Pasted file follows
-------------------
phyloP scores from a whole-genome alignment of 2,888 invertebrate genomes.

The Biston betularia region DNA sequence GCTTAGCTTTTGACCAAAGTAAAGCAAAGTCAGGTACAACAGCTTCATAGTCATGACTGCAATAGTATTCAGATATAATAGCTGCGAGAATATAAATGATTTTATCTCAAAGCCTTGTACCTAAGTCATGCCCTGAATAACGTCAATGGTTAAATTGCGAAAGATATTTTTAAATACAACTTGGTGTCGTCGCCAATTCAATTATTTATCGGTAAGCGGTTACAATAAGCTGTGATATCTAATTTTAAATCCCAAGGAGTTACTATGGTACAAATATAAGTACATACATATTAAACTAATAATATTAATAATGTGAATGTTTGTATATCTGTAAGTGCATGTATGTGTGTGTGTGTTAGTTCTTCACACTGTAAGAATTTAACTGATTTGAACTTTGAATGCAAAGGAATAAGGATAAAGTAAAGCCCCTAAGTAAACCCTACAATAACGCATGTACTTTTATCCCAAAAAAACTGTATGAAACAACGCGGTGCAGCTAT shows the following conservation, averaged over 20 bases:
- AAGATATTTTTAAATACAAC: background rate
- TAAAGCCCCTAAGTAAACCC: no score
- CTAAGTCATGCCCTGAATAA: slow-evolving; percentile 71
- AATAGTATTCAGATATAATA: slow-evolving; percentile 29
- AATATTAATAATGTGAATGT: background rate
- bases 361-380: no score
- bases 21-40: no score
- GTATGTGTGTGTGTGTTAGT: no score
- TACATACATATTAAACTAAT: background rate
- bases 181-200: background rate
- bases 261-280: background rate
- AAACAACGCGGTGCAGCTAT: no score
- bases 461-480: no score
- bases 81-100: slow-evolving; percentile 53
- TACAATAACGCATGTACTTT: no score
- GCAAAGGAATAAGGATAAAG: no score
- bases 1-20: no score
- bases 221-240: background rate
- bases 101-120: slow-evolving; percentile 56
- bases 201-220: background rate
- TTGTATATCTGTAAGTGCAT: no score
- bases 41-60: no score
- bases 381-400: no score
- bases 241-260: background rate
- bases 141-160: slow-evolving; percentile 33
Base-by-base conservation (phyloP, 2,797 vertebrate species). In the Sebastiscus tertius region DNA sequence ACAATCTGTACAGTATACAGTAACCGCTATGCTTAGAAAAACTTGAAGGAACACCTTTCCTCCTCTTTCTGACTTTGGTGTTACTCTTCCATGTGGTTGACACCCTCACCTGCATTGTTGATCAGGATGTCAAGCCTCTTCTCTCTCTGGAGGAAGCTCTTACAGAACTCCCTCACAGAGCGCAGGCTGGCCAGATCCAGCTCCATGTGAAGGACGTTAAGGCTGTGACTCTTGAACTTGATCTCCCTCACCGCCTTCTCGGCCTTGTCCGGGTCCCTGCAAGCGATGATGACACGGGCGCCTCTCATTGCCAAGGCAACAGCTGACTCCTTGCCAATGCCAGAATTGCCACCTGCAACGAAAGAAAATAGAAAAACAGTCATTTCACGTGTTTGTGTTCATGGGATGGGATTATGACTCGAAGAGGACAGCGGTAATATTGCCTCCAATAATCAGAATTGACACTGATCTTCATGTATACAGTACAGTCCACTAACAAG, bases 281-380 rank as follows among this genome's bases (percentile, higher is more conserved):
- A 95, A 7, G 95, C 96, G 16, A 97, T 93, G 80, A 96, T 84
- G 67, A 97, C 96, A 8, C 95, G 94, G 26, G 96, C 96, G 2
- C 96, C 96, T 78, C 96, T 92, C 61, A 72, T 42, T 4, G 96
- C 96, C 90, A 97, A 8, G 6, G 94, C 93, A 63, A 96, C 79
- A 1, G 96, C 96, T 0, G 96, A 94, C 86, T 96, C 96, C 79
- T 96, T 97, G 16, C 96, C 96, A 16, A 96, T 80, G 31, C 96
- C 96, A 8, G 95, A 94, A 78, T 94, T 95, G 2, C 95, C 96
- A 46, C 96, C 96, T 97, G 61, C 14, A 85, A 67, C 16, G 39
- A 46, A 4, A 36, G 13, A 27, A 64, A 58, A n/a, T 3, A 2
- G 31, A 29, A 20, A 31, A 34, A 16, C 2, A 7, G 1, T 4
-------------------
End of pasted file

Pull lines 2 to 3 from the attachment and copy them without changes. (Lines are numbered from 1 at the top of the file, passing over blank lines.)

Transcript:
The Biston betularia region DNA sequence GCTTAGCTTTTGACCAAAGTAAAGCAAAGTCAGGTACAACAGCTTCATAGTCATGACTGCAATAGTATTCAGATATAATAGCTGCGAGAATATAAATGATTTTATCTCAAAGCCTTGTACCTAAGTCATGCCCTGAATAACGTCAATGGTTAAATTGCGAAAGATATTTTTAAATACAACTTGGTGTCGTCGCCAATTCAATTATTTATCGGTAAGCGGTTACAATAAGCTGTGATATCTAATTTTAAATCCCAAGGAGTTACTATGGTACAAATATAAGTACATACATATTAAACTAATAATATTAATAATGTGAATGTTTGTATATCTGTAAGTGCATGTATGTGTGTGTGTGTTAGTTCTTCACACTGTAAGAATTTAACTGATTTGAACTTTGAATGCAAAGGAATAAGGATAAAGTAAAGCCCCTAAGTAAACCCTACAATAACGCATGTACTTTTATCCCAAAAAAACTGTATGAAACAACGCGGTGCAGCTAT shows the following conservation, averaged over 20 bases:
- AAGATATTTTTAAATACAAC: background rate